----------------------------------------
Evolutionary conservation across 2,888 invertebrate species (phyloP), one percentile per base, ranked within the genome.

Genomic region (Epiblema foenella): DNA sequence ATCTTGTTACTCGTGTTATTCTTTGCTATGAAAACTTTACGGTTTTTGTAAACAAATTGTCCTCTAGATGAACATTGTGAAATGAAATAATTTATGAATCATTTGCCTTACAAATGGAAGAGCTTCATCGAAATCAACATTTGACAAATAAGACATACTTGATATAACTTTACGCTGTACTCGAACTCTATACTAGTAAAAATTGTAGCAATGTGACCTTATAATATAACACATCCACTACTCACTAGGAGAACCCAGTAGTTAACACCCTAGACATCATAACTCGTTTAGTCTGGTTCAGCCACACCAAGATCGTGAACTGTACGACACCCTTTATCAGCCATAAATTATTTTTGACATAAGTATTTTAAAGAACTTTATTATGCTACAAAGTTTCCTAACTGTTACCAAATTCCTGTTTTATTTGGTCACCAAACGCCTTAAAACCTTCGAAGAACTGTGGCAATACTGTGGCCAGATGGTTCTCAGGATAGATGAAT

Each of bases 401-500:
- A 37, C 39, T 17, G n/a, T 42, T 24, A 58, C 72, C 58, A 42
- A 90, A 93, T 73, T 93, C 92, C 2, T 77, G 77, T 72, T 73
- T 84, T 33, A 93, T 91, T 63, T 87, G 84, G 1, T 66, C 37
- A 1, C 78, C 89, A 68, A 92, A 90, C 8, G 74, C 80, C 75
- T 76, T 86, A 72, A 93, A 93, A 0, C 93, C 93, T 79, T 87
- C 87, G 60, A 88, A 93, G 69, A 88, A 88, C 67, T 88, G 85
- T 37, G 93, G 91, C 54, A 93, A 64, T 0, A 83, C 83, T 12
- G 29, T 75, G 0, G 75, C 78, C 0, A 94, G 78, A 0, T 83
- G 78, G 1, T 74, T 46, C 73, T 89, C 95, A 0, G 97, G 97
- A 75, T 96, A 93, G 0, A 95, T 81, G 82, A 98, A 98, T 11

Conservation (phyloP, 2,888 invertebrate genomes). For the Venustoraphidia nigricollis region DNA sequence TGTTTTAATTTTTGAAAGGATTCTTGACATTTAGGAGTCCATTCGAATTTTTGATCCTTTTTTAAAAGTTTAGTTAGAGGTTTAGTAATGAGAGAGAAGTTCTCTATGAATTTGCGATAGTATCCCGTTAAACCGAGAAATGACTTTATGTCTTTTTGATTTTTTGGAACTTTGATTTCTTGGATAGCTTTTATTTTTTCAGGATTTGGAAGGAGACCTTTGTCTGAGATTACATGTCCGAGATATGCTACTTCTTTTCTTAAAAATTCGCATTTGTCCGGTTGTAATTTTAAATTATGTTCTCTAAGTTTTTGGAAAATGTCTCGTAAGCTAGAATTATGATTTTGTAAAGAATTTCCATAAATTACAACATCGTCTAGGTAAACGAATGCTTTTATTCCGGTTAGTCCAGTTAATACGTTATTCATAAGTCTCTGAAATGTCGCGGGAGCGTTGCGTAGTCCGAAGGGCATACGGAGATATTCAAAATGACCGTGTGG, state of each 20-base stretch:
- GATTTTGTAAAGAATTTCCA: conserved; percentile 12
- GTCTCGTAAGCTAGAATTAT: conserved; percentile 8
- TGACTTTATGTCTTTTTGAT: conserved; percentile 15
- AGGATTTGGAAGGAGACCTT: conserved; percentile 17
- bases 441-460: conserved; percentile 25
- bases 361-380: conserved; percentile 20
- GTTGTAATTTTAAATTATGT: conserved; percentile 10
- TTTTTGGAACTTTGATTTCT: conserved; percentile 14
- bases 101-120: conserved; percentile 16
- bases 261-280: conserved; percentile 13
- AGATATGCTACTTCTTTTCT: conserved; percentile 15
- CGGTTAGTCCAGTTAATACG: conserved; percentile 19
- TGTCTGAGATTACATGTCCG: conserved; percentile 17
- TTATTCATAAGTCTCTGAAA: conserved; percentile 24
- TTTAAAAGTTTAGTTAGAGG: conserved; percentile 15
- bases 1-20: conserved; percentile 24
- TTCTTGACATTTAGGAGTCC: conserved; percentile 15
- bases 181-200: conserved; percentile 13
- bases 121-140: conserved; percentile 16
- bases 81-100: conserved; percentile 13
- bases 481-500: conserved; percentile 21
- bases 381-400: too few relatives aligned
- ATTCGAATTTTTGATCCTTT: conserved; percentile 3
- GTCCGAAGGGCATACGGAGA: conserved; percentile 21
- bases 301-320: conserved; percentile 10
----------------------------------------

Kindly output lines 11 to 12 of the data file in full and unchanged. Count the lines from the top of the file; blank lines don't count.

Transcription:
- G 29, T 75, G 0, G 75, C 78, C 0, A 94, G 78, A 0, T 83
- G 78, G 1, T 74, T 46, C 73, T 89, C 95, A 0, G 97, G 97